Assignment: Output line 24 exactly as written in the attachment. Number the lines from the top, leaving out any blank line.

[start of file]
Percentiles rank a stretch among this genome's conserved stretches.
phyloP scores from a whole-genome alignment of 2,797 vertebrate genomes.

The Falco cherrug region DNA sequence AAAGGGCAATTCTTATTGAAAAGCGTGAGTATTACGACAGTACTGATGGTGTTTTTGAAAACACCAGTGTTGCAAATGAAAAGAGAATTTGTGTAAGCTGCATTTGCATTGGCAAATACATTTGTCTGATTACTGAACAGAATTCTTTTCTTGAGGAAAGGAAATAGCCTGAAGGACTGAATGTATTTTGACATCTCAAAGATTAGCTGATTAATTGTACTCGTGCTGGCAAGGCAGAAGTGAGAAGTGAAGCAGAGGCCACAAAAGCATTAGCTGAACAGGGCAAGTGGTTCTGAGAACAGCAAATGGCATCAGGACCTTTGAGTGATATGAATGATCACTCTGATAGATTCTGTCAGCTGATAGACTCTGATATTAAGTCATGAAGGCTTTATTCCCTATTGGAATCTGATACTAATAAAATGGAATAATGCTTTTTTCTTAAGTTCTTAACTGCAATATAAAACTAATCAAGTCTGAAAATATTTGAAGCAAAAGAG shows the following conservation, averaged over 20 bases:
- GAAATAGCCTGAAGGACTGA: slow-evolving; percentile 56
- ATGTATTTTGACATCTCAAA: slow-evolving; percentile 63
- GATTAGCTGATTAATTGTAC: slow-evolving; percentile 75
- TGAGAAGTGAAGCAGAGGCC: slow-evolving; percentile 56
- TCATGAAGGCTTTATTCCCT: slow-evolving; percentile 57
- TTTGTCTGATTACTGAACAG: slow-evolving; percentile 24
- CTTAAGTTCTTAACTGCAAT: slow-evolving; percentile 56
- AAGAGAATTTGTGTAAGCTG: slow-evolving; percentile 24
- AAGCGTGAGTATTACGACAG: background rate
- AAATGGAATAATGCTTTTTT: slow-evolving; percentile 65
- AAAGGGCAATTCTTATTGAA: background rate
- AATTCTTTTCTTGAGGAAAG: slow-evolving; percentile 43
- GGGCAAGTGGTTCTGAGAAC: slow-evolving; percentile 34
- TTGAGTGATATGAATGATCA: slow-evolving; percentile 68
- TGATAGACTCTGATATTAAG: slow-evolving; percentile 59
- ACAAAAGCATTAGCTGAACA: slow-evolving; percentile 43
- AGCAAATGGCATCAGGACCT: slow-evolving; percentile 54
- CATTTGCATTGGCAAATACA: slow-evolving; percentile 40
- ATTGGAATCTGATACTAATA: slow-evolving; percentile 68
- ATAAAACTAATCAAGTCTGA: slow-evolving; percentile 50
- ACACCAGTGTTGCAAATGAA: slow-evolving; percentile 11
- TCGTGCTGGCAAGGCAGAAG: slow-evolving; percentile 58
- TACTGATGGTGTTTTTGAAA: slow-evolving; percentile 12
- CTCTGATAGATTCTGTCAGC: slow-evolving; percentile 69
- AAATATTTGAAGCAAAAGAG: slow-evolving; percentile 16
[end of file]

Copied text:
- ACACCAGTGTTGCAAATGAA: slow-evolving; percentile 11